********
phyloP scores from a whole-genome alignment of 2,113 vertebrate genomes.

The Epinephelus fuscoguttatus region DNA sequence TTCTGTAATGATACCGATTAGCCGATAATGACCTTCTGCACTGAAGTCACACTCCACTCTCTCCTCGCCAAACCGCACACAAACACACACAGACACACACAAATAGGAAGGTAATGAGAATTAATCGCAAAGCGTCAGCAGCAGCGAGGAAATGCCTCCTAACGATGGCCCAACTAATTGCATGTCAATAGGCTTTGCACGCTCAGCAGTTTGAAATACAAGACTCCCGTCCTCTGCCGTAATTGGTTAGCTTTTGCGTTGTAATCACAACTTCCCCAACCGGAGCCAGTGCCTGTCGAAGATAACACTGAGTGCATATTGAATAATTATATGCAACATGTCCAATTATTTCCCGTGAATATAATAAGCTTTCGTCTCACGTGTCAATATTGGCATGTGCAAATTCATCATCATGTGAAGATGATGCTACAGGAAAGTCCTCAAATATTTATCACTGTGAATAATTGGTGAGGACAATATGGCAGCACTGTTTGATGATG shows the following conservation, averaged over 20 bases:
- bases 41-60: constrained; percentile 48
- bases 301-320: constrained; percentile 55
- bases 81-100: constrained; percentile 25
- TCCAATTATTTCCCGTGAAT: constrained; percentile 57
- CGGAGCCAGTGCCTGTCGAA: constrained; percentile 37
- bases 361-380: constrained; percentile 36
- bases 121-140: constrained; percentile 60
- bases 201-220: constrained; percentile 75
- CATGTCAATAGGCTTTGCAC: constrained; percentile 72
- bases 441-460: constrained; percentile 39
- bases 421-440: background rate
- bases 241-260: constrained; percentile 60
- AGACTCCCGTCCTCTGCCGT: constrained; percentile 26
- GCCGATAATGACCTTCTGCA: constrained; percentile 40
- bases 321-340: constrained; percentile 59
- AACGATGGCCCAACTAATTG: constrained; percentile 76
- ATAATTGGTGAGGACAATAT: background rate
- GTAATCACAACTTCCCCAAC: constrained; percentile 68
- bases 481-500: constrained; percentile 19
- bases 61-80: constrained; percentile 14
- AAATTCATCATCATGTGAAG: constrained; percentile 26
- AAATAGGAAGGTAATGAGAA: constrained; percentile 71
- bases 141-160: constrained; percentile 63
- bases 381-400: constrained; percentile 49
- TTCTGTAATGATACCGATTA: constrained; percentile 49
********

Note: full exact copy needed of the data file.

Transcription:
phyloP scores from a whole-genome alignment of 2,113 vertebrate genomes.

The Epinephelus fuscoguttatus region DNA sequence TTCTGTAATGATACCGATTAGCCGATAATGACCTTCTGCACTGAAGTCACACTCCACTCTCTCCTCGCCAAACCGCACACAAACACACACAGACACACACAAATAGGAAGGTAATGAGAATTAATCGCAAAGCGTCAGCAGCAGCGAGGAAATGCCTCCTAACGATGGCCCAACTAATTGCATGTCAATAGGCTTTGCACGCTCAGCAGTTTGAAATACAAGACTCCCGTCCTCTGCCGTAATTGGTTAGCTTTTGCGTTGTAATCACAACTTCCCCAACCGGAGCCAGTGCCTGTCGAAGATAACACTGAGTGCATATTGAATAATTATATGCAACATGTCCAATTATTTCCCGTGAATATAATAAGCTTTCGTCTCACGTGTCAATATTGGCATGTGCAAATTCATCATCATGTGAAGATGATGCTACAGGAAAGTCCTCAAATATTTATCACTGTGAATAATTGGTGAGGACAATATGGCAGCACTGTTTGATGATG shows the following conservation, averaged over 20 bases:
- bases 41-60: constrained; percentile 48
- bases 301-320: constrained; percentile 55
- bases 81-100: constrained; percentile 25
- TCCAATTATTTCCCGTGAAT: constrained; percentile 57
- CGGAGCCAGTGCCTGTCGAA: constrained; percentile 37
- bases 361-380: constrained; percentile 36
- bases 121-140: constrained; percentile 60
- bases 201-220: constrained; percentile 75
- CATGTCAATAGGCTTTGCAC: constrained; percentile 72
- bases 441-460: constrained; percentile 39
- bases 421-440: background rate
- bases 241-260: constrained; percentile 60
- AGACTCCCGTCCTCTGCCGT: constrained; percentile 26
- GCCGATAATGACCTTCTGCA: constrained; percentile 40
- bases 321-340: constrained; percentile 59
- AACGATGGCCCAACTAATTG: constrained; percentile 76
- ATAATTGGTGAGGACAATAT: background rate
- GTAATCACAACTTCCCCAAC: constrained; percentile 68
- bases 481-500: constrained; percentile 19
- bases 61-80: constrained; percentile 14
- AAATTCATCATCATGTGAAG: constrained; percentile 26
- AAATAGGAAGGTAATGAGAA: constrained; percentile 71
- bases 141-160: constrained; percentile 63
- bases 381-400: constrained; percentile 49
- TTCTGTAATGATACCGATTA: constrained; percentile 49